Read our SciX FAQs below to help answers any queries you may have on the Science School Extension program at UNSW Science.
SciX@UNSW is designed with the requirements of the Science Extension curriculum in mind, but is suitable for all Year 12 science students and advanced incoming-Year 11 students.
Students should expect about 10 hrs of pre-work (depending on the project) that can be completed anytime from November to mid-January. This is primarily gaining familiarity with the project context (often through readings and YouTube videos), and potentially some basic programming (depends on the project and low-pressure).
After the summer school, non-Science Extension students will not have any further work that would impact their studies. Students may choose to come to the two post-summer-school virtual one-hr catchups if they had questions or just wanted to say hi to their mentors and cohort, but there wouldn't be any preparation required.
The allocation of full and partial fee-waiver positions for the SciX programme are assessed using the following criteria that are based on the University Admissions Centre Educational Access Scheme Categories of disadvantage.
- Financial difficulties or hardship, including but not limited to: family or individual has received a Centrelink means-tested benefit, support allowance during COVID, student is required to work to support family or self
- Student identifies as Aboriginal and/or Torres Strait Islander
- Student enrolled in a UNSW Gateway School, or a school that has a index of community socio-educational advantage (ICSEA) less than 1000 (as assessed on the MySchool website)
- Student lives in a non-metropolitian, regional or rural location
- Other difficult health, family, social or economic circumstances that could be verified by the school teacher or a qualified professional (e.g. psychologist, GP, social worker)
Each application will be assessed individually; please note that meeting any one of the criteria does not guarantee a fee waiver placement will be provided. Preference will be given to students who are taking the Science Extension course.
If you would like to discuss these eligibility criteria, your individual circumstances or would prefer us to verify your suitability through direct contact with their teacher or school, please email us at firstname.lastname@example.org.
How do I apply?
Tickets will be made available via EventBrite with applications opening Monday 11th October. Students will be allocated to projects on a first-come, first-serve basis, with second preferences and waiting lists implemented.
- The standard SciX@UNSW program fee is $415+ GST per student that is used to pay the PhD mentors who oversee student projects. The fee is to be paid via Eventbrite as part of the application process, with refunds available for two weeks.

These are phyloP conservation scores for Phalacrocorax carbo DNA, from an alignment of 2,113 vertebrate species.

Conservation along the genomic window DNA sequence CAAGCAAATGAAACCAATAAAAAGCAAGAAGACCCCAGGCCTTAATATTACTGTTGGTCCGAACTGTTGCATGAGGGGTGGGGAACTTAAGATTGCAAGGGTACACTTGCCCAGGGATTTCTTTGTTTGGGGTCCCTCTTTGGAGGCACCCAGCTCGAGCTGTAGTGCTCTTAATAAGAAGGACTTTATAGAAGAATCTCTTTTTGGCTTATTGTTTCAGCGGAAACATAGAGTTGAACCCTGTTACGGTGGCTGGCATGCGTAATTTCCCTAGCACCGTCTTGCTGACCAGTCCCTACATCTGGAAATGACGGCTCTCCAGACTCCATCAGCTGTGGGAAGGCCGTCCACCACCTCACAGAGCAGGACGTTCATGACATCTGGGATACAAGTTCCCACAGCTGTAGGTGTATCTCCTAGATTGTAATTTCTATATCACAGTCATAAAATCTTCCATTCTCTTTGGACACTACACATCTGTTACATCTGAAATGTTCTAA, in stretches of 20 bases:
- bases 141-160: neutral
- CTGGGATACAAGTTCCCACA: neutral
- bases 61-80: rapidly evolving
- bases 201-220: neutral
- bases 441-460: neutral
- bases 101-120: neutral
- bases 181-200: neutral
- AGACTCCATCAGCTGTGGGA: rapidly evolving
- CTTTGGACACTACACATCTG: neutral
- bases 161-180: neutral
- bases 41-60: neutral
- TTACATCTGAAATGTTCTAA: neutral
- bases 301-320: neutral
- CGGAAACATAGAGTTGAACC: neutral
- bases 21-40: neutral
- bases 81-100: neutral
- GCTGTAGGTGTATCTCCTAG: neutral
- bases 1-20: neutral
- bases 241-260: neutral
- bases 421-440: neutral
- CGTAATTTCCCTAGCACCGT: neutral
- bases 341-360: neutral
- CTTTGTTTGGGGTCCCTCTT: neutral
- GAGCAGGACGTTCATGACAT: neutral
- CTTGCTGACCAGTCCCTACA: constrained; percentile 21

- Fee-waived positions are available based on financial need and for regional, rural and Indigenous students with full conditions specified in the FAQ. Students can apply for these positions through EventBrite.
- Large school groups (10+ students) can be invoiced separately with a discounted price of $400 + GST per student. Registration and project selections are made through EventBrite.
All students are required to have the permission of a parent/guardian prior to completing an application. Science Extension students should ensure they consult with their school/teachers about their participation in the program.
Entry to the SciX program is on a first-come, first-dressed basis; merit is not a criteria for selection. The application form does not require any teacher or school statements, resumes or academic transcripts. We do caution that some projects have prerequisites that should be met to ensure success.
SciX@UNSW supports Science Extension students to complete their research projects by providing them with access to UNSW Science’s world-leading researchers and research tools in an accessible online environment. Students are placed in small groups focused on a particular research area and tool. Each group’s UNSW Science mentor, a current PhD student and practicing researcher, will introduce students to university and research-level scientific knowledge and research tools, supporting students in developing their individual hypothesis and carrying out their independent research project.